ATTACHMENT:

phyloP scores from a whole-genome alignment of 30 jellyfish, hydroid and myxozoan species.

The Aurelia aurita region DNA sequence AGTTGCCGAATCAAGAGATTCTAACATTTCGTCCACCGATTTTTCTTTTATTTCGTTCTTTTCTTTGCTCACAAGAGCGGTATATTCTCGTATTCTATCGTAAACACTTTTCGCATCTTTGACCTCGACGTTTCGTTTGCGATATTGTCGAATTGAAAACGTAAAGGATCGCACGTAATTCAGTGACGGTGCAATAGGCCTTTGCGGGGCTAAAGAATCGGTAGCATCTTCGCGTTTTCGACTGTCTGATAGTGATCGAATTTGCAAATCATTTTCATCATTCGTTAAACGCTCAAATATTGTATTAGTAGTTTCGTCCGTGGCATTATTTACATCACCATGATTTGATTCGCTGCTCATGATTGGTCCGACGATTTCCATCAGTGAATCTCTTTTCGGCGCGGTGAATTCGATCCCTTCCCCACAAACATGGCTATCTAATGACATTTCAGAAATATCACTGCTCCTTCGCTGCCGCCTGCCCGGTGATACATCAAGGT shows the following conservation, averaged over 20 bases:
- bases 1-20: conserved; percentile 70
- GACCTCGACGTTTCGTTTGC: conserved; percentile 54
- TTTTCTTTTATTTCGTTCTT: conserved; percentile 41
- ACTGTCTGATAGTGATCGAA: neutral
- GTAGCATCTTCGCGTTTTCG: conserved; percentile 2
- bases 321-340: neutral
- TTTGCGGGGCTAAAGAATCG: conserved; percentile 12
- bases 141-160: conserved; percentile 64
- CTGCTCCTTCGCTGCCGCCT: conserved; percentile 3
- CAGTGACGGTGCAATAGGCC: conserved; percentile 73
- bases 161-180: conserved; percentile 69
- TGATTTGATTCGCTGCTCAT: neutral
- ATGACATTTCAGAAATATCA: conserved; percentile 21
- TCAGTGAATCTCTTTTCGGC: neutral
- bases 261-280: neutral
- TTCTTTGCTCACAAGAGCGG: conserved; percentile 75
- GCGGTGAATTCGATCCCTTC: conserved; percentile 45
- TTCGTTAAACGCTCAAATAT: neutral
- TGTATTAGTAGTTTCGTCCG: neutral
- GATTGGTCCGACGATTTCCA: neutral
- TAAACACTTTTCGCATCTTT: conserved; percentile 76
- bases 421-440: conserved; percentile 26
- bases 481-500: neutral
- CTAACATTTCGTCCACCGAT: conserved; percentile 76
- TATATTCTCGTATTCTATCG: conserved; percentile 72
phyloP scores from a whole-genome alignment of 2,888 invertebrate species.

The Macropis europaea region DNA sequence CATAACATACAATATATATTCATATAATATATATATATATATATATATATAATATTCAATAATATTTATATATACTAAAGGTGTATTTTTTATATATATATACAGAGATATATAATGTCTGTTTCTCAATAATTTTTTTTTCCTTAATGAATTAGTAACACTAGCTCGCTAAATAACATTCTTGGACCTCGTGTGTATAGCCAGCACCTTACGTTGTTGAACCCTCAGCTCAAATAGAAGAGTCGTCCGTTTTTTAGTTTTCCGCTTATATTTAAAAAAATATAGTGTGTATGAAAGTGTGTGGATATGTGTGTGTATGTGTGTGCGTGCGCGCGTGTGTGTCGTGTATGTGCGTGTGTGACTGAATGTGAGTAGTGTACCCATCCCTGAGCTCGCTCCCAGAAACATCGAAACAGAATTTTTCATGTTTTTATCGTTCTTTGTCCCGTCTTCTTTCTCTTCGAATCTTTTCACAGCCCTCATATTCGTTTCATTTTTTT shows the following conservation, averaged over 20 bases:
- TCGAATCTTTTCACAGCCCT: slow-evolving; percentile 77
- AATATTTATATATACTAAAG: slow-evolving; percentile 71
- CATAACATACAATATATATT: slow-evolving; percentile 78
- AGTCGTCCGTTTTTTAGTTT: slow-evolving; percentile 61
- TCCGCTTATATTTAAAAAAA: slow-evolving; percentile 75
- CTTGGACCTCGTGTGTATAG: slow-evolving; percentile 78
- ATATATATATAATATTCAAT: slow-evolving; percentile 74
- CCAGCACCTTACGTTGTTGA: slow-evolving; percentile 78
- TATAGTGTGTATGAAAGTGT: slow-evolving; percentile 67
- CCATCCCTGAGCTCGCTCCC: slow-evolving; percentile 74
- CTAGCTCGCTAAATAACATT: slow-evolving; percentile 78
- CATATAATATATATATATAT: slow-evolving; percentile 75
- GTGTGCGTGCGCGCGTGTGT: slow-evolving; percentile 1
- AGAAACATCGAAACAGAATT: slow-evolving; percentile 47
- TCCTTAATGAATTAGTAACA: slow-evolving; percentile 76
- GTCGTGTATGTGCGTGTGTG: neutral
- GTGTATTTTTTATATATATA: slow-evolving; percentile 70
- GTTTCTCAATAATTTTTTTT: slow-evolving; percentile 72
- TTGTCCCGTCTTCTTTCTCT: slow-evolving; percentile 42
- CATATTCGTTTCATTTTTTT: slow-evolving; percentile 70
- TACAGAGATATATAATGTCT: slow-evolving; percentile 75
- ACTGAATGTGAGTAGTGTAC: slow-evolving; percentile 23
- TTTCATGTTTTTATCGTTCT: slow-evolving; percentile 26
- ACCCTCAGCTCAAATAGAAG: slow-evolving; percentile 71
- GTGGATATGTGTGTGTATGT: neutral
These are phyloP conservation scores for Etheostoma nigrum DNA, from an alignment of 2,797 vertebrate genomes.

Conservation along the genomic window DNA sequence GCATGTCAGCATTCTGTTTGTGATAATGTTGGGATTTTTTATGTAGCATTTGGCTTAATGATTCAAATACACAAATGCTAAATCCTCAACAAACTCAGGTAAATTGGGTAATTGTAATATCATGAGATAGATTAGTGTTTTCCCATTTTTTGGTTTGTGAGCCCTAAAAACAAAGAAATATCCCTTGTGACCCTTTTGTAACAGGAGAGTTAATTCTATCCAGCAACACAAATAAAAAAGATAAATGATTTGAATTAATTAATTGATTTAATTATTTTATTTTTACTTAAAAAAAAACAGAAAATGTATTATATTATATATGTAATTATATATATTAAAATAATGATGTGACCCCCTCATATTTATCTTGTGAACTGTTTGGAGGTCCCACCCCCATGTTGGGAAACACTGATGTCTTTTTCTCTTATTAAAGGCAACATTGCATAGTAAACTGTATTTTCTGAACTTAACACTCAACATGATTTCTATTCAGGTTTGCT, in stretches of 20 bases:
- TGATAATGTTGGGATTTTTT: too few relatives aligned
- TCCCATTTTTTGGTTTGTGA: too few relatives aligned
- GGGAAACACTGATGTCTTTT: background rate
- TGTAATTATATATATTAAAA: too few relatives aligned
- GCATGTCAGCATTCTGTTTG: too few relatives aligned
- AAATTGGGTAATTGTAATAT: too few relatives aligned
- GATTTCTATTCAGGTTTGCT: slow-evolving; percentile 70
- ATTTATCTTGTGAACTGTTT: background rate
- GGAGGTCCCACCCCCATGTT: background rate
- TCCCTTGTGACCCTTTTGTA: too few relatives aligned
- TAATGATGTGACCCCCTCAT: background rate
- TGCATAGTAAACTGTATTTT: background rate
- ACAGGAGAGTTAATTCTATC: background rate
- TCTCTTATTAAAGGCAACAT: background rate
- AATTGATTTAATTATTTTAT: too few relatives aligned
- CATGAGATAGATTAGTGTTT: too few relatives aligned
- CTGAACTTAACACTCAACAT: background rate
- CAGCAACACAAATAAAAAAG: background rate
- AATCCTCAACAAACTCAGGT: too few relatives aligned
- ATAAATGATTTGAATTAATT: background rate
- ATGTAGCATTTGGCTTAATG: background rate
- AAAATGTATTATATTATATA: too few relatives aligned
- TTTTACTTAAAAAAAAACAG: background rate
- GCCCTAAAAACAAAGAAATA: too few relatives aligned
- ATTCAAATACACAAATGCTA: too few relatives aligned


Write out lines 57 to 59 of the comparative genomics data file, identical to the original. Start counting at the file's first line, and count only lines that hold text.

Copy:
- TGATAATGTTGGGATTTTTT: too few relatives aligned
- TCCCATTTTTTGGTTTGTGA: too few relatives aligned
- GGGAAACACTGATGTCTTTT: background rate